Re: STARTING POINT
I don't know why my response went to you off-list, and I got your name wrong (sorry about that),
Repeating the parts that may be interesting to others -
I said :
I was suggesting a possible connection between Ctein's reports on his
attempts to get sharp focus on vc paper under an enlarging lens and Bob's
plans to use enlarging paper as a negative in his view camera. Ctein may be
out on his own, I don't know (interestingly his book describes and allows
for the "Gainer effect" noted by Don Bryant). But surely the common
experience of pinhole camera users using paper negatives can give us no
guidance at all on this or any other question about focus.
The key is that when selecting pinhole size, people typically use Rayleigh's equation which is optimized for a single wavelength. When using photo paper then l = 550nm is pretty common. No serious problems with "focus shift" if you are designing for a single wavelength, especially if it is near the peak of the paper's spectral response.
I think the focus shift people are referring to is a function of the glass, coatings and mirrors used in the enlarging lens and focusing tools. No mirror in the lens, just the tool, obviously. The formation of the areal image seems to be at issue.
To a first approximation, the smallest detail you can resolve is something like 1/2 your pinhole diameter (working from memory so could be wrong), neglecting fringing effects. In practice I've found it to be somewhat "worse" but a well made hole in the thinnest stuff you can find works VERY, VERY well.
To which I say:
Ctein reported the peak spectral response of the Kodak vc paper he used was about 420nm. Would the difference between 420nm and 550nm make much difference to the conventional values derived from Rayleigh's equation?
On the original topic of effective speed, I stumbled upon this link suggesting pre-flashing (in the darkroom) to improve shadow detail
----- Original Message -----
From: "Robert Young" <firstname.lastname@example.org>
Sent: Wednesday, April 23, 2008 2:33 AM
Subject: RE: STARTING POINT
> > Hi Bob
> > Excuse me joining in late from the antipodes.
> > You may perhaps have a focus problem using variable contrast enlarging paper
> > in a large format camera. Ctein reports in Post Exposure that some vc
> > emulsions are extraordinarily sensitive to the uv end of the spectrum which
> > the human eye can't see to focus. Of course he was testing with enlarger
> > lenses, which may perform differently from camera lenses, but he found the
> > plane of focus for uv was as much as 12mm away from the visible plane of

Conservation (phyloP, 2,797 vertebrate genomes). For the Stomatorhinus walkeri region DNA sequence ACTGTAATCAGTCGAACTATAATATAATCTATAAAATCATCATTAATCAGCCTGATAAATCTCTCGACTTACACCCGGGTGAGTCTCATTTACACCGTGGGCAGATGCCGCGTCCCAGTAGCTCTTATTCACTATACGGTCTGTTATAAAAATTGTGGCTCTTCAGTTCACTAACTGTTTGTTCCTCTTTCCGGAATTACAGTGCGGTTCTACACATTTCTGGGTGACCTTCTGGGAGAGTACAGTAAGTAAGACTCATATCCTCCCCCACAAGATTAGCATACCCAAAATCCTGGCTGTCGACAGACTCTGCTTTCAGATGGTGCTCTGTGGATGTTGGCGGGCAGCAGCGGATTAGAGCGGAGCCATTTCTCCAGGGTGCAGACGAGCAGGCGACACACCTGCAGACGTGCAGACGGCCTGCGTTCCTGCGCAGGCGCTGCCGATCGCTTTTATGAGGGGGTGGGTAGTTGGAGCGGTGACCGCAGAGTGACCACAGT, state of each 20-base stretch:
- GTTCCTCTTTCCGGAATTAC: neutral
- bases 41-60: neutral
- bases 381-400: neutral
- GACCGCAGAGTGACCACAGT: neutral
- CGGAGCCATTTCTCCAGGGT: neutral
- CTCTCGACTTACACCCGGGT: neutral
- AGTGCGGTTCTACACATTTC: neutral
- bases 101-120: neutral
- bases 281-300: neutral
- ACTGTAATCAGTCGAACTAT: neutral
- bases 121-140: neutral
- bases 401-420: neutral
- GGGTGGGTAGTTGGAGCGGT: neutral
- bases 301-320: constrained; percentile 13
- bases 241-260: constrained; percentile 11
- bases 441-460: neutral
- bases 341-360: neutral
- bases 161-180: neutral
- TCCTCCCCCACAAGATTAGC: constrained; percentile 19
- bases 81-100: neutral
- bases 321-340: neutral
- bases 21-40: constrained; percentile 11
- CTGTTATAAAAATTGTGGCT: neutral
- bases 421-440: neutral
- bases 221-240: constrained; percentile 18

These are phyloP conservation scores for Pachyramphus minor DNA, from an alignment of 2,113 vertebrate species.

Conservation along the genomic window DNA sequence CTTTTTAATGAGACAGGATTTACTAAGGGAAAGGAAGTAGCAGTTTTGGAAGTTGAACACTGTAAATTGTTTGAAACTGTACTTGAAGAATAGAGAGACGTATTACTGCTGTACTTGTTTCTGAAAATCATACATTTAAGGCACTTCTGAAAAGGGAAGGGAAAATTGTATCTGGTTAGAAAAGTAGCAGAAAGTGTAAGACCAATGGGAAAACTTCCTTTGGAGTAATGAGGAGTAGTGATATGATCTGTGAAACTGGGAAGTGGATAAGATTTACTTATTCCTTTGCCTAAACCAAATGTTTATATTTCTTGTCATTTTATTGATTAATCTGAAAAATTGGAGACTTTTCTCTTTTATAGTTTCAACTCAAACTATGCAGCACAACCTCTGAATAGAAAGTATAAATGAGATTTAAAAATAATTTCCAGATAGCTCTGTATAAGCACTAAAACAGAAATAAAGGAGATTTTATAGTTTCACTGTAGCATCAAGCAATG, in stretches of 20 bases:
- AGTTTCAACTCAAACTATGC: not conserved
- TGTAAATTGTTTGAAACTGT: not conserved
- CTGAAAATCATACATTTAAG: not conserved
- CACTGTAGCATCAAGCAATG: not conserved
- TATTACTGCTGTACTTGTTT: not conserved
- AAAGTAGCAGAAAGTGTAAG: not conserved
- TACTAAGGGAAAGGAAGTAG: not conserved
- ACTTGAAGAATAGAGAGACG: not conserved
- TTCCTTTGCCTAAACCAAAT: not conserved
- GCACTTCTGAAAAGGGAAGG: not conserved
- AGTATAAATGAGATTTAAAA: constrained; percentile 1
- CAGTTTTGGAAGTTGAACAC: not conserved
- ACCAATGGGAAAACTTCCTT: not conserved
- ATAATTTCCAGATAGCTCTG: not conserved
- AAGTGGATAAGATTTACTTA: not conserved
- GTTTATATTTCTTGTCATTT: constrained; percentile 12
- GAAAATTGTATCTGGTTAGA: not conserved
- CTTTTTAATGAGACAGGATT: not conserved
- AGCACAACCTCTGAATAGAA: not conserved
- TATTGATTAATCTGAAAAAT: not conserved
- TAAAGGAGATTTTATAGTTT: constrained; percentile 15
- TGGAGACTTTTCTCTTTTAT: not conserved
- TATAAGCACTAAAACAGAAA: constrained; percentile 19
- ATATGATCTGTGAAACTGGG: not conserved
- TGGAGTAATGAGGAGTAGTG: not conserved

> > focus at about 10x enlargement for the Kodak paper he was using.
> > If this is a problem then I guess a uv filter would solve it, but at the
> > expense of a good deal of speed because it seems the paper has little
> > sensitivity above green.
> If this was a SERIOUS problem, then most of the images found in the B&W gallery over at www.f295.org wouldn't exist and the general consensus as to paper "speed" as a film wouldn't exist.
> Ilford MG IV RC works fine. With or without a 0 or 00 printing filter to lower contrast or a #15 camera filter but at the expense of "speed". You can also pre-flash the paper as 0 to help with contrast control. Also used lots of Arista EDU.ULTRA VC RC (because it was cheap to play with) and it worked fine, it is one of the Foma papers, can't remember which exactly.
> Graded paper works too. Lately been using the Arista.Ultra VC Graded #2 (again, cheap and made by Foma) and that works very well with a preflash.
> Also used lots of HP5+ in Rodinal and Pyrocat for when I wanted both sky and shadow (obviously ot photo paper so off-topic, but it works great).
> The papers are quite UV sensitive and so sky tend to blow out if you are exposing for good shadow detail. Likewise, urban scenes with lots of concrete (reflected UV) tend to burn out for the same reason. Or you can expose for sky and get good detail there at the expense of shadow detail elsewhere. Same old story for ortho emulsions since before Brady was sniffing the ether.
> Short answer, just go forth and experiment. Know that your contrast range will be compressed relative to B&W film. Know that you will have a bit of a soft focus (but you can control that a bit with good pinholes and careful camera contruction) and that there will be some chromatic distortion. It is tough to make an APO pinhole after all...